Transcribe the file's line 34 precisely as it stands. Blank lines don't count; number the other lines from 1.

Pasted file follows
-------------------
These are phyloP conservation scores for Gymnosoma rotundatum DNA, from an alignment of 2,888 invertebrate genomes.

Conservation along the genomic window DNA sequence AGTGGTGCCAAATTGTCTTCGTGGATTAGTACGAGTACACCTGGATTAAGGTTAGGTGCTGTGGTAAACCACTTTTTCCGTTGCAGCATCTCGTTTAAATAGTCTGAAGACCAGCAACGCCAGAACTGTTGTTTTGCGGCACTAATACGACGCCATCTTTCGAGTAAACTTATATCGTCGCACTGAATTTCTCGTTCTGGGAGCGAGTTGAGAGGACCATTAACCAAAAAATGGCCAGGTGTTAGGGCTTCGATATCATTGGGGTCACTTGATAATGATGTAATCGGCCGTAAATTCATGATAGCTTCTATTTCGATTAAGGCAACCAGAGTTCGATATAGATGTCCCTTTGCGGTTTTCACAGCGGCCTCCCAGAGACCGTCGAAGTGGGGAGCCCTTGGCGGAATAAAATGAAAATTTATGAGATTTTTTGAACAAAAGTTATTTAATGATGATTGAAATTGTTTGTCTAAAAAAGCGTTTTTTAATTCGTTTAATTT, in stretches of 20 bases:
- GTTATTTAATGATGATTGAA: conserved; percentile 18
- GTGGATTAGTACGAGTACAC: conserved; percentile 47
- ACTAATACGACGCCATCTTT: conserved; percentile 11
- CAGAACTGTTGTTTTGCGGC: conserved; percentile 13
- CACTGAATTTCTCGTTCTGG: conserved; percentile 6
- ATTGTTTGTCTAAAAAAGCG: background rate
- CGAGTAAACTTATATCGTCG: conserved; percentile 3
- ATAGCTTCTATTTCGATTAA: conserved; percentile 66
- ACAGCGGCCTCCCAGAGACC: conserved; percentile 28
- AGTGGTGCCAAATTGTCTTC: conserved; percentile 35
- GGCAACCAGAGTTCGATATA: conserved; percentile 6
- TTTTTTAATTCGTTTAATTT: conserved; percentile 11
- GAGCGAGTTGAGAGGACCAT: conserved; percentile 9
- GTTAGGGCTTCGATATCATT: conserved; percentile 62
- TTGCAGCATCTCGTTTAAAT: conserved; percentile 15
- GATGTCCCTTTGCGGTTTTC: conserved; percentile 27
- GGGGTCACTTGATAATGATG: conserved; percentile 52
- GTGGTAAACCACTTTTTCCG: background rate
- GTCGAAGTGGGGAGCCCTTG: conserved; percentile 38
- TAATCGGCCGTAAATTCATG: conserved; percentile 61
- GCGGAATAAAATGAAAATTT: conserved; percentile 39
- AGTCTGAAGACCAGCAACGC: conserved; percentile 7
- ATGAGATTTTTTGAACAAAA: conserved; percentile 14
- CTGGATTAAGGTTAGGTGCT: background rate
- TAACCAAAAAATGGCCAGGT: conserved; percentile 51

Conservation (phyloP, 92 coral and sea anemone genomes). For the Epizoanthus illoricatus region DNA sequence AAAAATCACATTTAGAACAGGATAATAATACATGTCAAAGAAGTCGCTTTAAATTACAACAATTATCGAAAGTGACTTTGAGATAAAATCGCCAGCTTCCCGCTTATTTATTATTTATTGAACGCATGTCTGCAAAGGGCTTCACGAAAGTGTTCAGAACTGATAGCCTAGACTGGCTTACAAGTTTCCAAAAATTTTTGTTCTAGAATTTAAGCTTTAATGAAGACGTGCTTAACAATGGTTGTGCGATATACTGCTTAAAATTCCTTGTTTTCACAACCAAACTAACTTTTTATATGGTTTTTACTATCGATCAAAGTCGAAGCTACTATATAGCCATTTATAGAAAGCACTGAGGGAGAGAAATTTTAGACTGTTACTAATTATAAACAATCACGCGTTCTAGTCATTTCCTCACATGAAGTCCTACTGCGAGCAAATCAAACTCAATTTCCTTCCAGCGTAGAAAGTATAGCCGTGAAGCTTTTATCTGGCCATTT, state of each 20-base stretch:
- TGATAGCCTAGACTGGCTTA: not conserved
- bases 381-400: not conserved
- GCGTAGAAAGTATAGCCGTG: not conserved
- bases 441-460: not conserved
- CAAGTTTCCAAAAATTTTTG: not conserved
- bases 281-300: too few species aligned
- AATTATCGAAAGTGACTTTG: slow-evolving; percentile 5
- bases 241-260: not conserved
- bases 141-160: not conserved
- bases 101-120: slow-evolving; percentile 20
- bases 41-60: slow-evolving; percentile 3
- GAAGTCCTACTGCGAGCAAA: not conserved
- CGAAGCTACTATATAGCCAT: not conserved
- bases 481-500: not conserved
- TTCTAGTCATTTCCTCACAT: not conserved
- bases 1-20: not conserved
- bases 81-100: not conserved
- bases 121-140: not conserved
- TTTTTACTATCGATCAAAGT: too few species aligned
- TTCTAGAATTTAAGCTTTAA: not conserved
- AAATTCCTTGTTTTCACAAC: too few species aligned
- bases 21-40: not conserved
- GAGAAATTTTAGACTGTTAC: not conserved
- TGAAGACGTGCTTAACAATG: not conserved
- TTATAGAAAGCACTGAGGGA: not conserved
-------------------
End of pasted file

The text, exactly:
- bases 281-300: too few species aligned